I’ve been receiving some questions about the Umbra & Penumbra pattern and decided to setup a Pattern Support Page. This is something I’ve thought about doing for other patterns and I will pilot the idea with this pattern. My intention is to keep this page updated with errata as well as ‘frequently asked questions’.
The yarn quantities for Yarn C should be: 3 (
3, 3, 3, 4, 4, 4, 4, 5, 5).
In Gradient 4, the pattern should read:
Work in pattern established by Rows 1-2 above 1 (
1, 2, 2, 3, 3, 4, 4, 5, 5) times total , then work Row 2 once more.
Transfer remaining 0 (0, 4, 6, 8, 12, 14, 18, 22) sts from spare needle to working needle.
Frequently Asked Questions
Increases: Can you clarify the instructions for the increases for m1r, m1l, m1r-p, m1l-p?
Below are some tutorials and videos for how to work the increases.
Seam: Why is the seam at the front of the sweater? Can I modify the pattern to have the seam at the back?
The seam is only at the front during the neckband and short row portion of the yoke. After the short rows, the seam will move to the side and should be hidden by the raglan increases. A good blocking should help to smooth out the stitches of the seam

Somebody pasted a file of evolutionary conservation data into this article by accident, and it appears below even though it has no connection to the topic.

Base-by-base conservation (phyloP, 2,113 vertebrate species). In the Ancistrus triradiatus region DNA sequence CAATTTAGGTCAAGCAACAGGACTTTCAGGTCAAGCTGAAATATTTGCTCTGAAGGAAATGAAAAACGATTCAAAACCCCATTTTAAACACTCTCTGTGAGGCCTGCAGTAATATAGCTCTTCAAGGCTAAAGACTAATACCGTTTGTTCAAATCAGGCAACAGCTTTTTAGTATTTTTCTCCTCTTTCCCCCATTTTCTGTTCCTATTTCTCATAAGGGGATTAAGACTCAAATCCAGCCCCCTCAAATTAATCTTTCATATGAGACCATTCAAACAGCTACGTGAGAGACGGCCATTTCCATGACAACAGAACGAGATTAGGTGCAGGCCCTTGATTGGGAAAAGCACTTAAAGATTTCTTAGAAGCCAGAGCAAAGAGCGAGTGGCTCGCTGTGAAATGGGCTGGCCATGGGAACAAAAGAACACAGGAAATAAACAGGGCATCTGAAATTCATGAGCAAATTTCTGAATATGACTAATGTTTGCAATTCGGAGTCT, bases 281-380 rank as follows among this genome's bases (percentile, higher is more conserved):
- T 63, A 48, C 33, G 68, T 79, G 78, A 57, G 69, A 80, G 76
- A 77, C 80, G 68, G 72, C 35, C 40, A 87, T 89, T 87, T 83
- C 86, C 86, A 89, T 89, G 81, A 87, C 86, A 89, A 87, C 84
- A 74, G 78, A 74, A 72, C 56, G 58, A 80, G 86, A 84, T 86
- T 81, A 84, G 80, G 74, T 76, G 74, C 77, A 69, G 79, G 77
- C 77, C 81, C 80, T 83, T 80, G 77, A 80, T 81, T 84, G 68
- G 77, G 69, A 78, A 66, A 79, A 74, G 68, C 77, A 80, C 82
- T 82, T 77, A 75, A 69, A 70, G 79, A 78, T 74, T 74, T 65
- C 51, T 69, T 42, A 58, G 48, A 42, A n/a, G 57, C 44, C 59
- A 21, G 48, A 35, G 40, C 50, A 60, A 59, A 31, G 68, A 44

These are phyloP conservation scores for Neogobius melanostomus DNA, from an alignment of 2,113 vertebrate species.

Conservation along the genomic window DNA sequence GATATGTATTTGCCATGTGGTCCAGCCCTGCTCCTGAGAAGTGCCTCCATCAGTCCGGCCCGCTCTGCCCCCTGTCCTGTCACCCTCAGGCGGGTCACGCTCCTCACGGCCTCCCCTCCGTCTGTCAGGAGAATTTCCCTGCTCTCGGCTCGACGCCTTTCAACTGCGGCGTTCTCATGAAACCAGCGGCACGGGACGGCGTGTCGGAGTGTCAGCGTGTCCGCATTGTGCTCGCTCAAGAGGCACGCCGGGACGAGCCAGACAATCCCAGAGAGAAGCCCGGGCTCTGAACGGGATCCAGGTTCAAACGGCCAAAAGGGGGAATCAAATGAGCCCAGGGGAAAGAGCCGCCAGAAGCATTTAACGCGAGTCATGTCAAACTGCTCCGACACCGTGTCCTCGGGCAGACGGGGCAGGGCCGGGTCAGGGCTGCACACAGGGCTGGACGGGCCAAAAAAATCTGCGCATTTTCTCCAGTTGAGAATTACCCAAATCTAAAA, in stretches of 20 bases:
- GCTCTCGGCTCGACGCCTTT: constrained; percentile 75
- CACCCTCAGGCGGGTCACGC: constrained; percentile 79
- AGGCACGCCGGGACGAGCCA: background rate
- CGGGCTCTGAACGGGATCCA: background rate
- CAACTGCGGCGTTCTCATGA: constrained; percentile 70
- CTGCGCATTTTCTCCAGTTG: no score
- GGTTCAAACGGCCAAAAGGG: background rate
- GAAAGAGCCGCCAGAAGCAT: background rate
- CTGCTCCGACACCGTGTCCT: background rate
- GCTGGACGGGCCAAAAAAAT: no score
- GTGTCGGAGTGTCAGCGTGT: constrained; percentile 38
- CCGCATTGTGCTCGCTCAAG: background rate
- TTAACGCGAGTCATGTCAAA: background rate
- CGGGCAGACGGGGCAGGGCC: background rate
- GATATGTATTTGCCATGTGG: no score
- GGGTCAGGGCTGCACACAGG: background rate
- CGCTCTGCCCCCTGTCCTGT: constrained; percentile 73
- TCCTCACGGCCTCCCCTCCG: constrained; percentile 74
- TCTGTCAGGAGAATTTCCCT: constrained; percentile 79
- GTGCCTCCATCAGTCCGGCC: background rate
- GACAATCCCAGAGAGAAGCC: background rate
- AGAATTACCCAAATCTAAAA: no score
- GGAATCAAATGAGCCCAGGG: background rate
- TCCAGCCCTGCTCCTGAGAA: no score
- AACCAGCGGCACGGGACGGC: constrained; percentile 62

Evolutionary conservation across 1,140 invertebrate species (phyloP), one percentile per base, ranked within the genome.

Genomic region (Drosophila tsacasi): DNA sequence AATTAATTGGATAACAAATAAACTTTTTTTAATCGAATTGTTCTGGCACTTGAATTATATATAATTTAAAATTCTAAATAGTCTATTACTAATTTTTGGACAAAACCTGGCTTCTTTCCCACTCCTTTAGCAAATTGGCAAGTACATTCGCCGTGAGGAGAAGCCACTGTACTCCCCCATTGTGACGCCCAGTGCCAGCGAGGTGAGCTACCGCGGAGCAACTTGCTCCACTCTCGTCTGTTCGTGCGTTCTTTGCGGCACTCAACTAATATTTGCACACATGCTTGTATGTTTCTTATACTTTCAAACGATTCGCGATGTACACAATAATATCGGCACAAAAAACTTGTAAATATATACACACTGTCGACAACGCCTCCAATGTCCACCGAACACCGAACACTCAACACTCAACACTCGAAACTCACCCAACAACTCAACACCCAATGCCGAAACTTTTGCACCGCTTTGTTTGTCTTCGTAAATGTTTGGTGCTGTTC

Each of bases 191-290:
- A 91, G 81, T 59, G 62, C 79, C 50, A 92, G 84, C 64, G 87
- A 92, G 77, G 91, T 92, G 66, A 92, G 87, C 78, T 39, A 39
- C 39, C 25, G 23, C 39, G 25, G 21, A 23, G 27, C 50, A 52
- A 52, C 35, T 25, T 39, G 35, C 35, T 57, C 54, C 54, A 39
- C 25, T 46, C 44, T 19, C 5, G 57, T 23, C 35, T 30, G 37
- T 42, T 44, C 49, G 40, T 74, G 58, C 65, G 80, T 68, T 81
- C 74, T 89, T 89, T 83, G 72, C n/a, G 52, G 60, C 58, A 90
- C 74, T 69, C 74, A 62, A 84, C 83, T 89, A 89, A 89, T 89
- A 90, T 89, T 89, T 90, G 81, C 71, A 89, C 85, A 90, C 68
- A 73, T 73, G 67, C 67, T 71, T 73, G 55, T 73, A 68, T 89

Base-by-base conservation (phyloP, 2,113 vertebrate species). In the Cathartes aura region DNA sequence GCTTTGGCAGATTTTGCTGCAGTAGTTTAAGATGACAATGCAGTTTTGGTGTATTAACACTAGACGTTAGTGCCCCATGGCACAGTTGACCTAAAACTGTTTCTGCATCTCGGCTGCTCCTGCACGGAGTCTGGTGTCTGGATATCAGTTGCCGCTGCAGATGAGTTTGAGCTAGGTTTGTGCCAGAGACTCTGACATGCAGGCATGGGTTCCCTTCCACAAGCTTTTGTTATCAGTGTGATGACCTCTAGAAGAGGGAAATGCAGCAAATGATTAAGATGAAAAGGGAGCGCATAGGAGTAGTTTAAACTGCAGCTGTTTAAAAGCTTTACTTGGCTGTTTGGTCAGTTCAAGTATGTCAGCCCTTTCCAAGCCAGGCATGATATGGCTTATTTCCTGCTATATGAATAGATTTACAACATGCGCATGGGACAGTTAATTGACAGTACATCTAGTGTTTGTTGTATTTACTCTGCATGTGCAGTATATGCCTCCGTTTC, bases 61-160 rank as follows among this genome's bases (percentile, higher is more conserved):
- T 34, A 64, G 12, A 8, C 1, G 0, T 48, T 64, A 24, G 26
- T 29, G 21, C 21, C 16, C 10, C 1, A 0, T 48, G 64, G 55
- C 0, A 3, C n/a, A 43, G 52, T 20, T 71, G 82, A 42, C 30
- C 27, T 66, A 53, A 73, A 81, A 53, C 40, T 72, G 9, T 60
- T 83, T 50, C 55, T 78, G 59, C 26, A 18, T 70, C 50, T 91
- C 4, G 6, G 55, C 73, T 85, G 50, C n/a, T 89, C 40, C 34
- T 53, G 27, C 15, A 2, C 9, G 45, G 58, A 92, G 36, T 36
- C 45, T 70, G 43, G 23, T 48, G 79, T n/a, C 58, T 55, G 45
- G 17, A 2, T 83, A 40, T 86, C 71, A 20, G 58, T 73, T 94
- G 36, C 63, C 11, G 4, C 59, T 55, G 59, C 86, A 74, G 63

Yoke – Short Rows – Can you explain the start of the short rows across the yoke?
The short rows are worked back and forth (rather than in the round). At the end of the neckband section, the pattern instructs you to slip a certain number of stitches onto a spare needle. That spare needle is basically acting as a stitch holder while you work the short rows across the working needle, gradually incorporating the stitches of the spare needle onto the working needle. Below is a diagram of what your setup should look like. At the beginning and end of the odd numbered rows, you will be slipping one stitch from either end of the spare needle to the working needle.
Yoke – Short Rows – What does it mean “p together with loop one row down”?
When the instructions direct you to “p together with loop one row down”, the intent of that is to close the hole that would otherwise be created across the short row. You won’t be increasing or decreasing. After slipping one stitch from the spare needle to the working needle, if you were to just start purling across, a hole would be created – – however, if you also pick up the loop from one row down from your recently knit stitches, and purl that one with the recently slipped stitch, that will help to avoid the hole.